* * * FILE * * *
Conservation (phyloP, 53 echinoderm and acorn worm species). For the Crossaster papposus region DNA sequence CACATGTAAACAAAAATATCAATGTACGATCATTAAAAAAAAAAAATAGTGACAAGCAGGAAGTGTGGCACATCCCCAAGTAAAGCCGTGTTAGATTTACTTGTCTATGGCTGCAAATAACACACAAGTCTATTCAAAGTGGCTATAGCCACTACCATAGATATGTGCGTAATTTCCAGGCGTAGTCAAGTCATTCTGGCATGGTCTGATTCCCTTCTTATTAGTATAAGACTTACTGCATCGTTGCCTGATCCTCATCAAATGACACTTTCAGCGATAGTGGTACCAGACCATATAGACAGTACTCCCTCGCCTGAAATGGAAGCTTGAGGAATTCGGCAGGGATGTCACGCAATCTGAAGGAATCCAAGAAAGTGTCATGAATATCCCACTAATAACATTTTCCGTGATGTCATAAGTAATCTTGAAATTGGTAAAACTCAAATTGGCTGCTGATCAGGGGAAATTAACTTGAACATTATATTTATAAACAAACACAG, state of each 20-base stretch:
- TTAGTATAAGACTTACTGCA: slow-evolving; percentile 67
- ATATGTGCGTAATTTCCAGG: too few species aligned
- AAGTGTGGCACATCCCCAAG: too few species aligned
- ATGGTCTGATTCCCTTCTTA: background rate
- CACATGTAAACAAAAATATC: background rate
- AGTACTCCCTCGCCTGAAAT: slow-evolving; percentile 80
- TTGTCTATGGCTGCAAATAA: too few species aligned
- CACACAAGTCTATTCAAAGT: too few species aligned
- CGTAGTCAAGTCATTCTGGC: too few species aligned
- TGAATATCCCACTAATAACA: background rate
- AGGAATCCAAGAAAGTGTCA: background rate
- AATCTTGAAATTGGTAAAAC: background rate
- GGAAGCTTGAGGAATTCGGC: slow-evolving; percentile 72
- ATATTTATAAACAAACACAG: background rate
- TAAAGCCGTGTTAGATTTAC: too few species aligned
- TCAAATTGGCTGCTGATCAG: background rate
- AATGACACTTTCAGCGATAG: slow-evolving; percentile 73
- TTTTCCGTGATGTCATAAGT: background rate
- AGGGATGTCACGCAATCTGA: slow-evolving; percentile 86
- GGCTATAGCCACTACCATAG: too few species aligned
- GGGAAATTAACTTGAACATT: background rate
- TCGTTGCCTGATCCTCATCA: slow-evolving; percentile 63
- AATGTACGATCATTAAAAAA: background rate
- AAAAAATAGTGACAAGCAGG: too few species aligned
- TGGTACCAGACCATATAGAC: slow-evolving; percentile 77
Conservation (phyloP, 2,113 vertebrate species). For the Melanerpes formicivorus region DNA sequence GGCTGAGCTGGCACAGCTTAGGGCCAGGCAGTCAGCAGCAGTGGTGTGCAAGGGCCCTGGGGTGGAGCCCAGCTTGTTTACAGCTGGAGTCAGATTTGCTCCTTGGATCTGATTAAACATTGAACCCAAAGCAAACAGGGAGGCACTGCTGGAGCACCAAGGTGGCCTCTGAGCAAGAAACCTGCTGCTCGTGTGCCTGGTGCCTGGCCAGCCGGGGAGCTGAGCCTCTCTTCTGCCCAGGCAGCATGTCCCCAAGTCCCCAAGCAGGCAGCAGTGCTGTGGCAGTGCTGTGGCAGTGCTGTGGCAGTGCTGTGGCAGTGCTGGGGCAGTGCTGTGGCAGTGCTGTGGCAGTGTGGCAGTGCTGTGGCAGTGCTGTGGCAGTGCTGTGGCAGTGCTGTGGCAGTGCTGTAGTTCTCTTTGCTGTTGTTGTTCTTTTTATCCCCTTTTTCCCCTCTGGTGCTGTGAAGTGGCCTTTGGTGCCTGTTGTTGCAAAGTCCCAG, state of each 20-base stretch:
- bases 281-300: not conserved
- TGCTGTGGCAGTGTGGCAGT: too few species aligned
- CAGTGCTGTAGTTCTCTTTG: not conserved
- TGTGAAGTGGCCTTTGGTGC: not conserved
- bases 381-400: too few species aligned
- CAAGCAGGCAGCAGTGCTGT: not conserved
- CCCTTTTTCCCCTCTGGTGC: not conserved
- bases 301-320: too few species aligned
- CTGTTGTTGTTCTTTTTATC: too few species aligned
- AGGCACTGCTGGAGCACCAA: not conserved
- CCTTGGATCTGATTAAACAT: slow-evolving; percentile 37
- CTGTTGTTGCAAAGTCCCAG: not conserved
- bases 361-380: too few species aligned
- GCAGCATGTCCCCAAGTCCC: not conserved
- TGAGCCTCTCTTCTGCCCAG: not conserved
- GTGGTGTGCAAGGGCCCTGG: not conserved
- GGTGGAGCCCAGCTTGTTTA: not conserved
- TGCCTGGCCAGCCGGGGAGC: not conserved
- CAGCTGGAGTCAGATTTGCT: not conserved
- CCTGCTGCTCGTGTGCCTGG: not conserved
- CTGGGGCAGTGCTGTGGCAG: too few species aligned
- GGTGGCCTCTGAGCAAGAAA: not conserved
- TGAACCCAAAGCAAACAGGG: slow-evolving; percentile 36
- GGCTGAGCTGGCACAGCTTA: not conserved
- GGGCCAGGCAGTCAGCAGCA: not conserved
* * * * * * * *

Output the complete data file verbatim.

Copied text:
Conservation (phyloP, 53 echinoderm and acorn worm species). For the Crossaster papposus region DNA sequence CACATGTAAACAAAAATATCAATGTACGATCATTAAAAAAAAAAAATAGTGACAAGCAGGAAGTGTGGCACATCCCCAAGTAAAGCCGTGTTAGATTTACTTGTCTATGGCTGCAAATAACACACAAGTCTATTCAAAGTGGCTATAGCCACTACCATAGATATGTGCGTAATTTCCAGGCGTAGTCAAGTCATTCTGGCATGGTCTGATTCCCTTCTTATTAGTATAAGACTTACTGCATCGTTGCCTGATCCTCATCAAATGACACTTTCAGCGATAGTGGTACCAGACCATATAGACAGTACTCCCTCGCCTGAAATGGAAGCTTGAGGAATTCGGCAGGGATGTCACGCAATCTGAAGGAATCCAAGAAAGTGTCATGAATATCCCACTAATAACATTTTCCGTGATGTCATAAGTAATCTTGAAATTGGTAAAACTCAAATTGGCTGCTGATCAGGGGAAATTAACTTGAACATTATATTTATAAACAAACACAG, state of each 20-base stretch:
- TTAGTATAAGACTTACTGCA: slow-evolving; percentile 67
- ATATGTGCGTAATTTCCAGG: too few species aligned
- AAGTGTGGCACATCCCCAAG: too few species aligned
- ATGGTCTGATTCCCTTCTTA: background rate
- CACATGTAAACAAAAATATC: background rate
- AGTACTCCCTCGCCTGAAAT: slow-evolving; percentile 80
- TTGTCTATGGCTGCAAATAA: too few species aligned
- CACACAAGTCTATTCAAAGT: too few species aligned
- CGTAGTCAAGTCATTCTGGC: too few species aligned
- TGAATATCCCACTAATAACA: background rate
- AGGAATCCAAGAAAGTGTCA: background rate
- AATCTTGAAATTGGTAAAAC: background rate
- GGAAGCTTGAGGAATTCGGC: slow-evolving; percentile 72
- ATATTTATAAACAAACACAG: background rate
- TAAAGCCGTGTTAGATTTAC: too few species aligned
- TCAAATTGGCTGCTGATCAG: background rate
- AATGACACTTTCAGCGATAG: slow-evolving; percentile 73
- TTTTCCGTGATGTCATAAGT: background rate
- AGGGATGTCACGCAATCTGA: slow-evolving; percentile 86
- GGCTATAGCCACTACCATAG: too few species aligned
- GGGAAATTAACTTGAACATT: background rate
- TCGTTGCCTGATCCTCATCA: slow-evolving; percentile 63
- AATGTACGATCATTAAAAAA: background rate
- AAAAAATAGTGACAAGCAGG: too few species aligned
- TGGTACCAGACCATATAGAC: slow-evolving; percentile 77
Conservation (phyloP, 2,113 vertebrate species). For the Melanerpes formicivorus region DNA sequence GGCTGAGCTGGCACAGCTTAGGGCCAGGCAGTCAGCAGCAGTGGTGTGCAAGGGCCCTGGGGTGGAGCCCAGCTTGTTTACAGCTGGAGTCAGATTTGCTCCTTGGATCTGATTAAACATTGAACCCAAAGCAAACAGGGAGGCACTGCTGGAGCACCAAGGTGGCCTCTGAGCAAGAAACCTGCTGCTCGTGTGCCTGGTGCCTGGCCAGCCGGGGAGCTGAGCCTCTCTTCTGCCCAGGCAGCATGTCCCCAAGTCCCCAAGCAGGCAGCAGTGCTGTGGCAGTGCTGTGGCAGTGCTGTGGCAGTGCTGTGGCAGTGCTGGGGCAGTGCTGTGGCAGTGCTGTGGCAGTGTGGCAGTGCTGTGGCAGTGCTGTGGCAGTGCTGTGGCAGTGCTGTGGCAGTGCTGTAGTTCTCTTTGCTGTTGTTGTTCTTTTTATCCCCTTTTTCCCCTCTGGTGCTGTGAAGTGGCCTTTGGTGCCTGTTGTTGCAAAGTCCCAG, state of each 20-base stretch:
- bases 281-300: not conserved
- TGCTGTGGCAGTGTGGCAGT: too few species aligned
- CAGTGCTGTAGTTCTCTTTG: not conserved
- TGTGAAGTGGCCTTTGGTGC: not conserved
- bases 381-400: too few species aligned
- CAAGCAGGCAGCAGTGCTGT: not conserved
- CCCTTTTTCCCCTCTGGTGC: not conserved
- bases 301-320: too few species aligned
- CTGTTGTTGTTCTTTTTATC: too few species aligned
- AGGCACTGCTGGAGCACCAA: not conserved
- CCTTGGATCTGATTAAACAT: slow-evolving; percentile 37
- CTGTTGTTGCAAAGTCCCAG: not conserved
- bases 361-380: too few species aligned
- GCAGCATGTCCCCAAGTCCC: not conserved
- TGAGCCTCTCTTCTGCCCAG: not conserved
- GTGGTGTGCAAGGGCCCTGG: not conserved
- GGTGGAGCCCAGCTTGTTTA: not conserved
- TGCCTGGCCAGCCGGGGAGC: not conserved
- CAGCTGGAGTCAGATTTGCT: not conserved
- CCTGCTGCTCGTGTGCCTGG: not conserved
- CTGGGGCAGTGCTGTGGCAG: too few species aligned
- GGTGGCCTCTGAGCAAGAAA: not conserved
- TGAACCCAAAGCAAACAGGG: slow-evolving; percentile 36
- GGCTGAGCTGGCACAGCTTA: not conserved
- GGGCCAGGCAGTCAGCAGCA: not conserved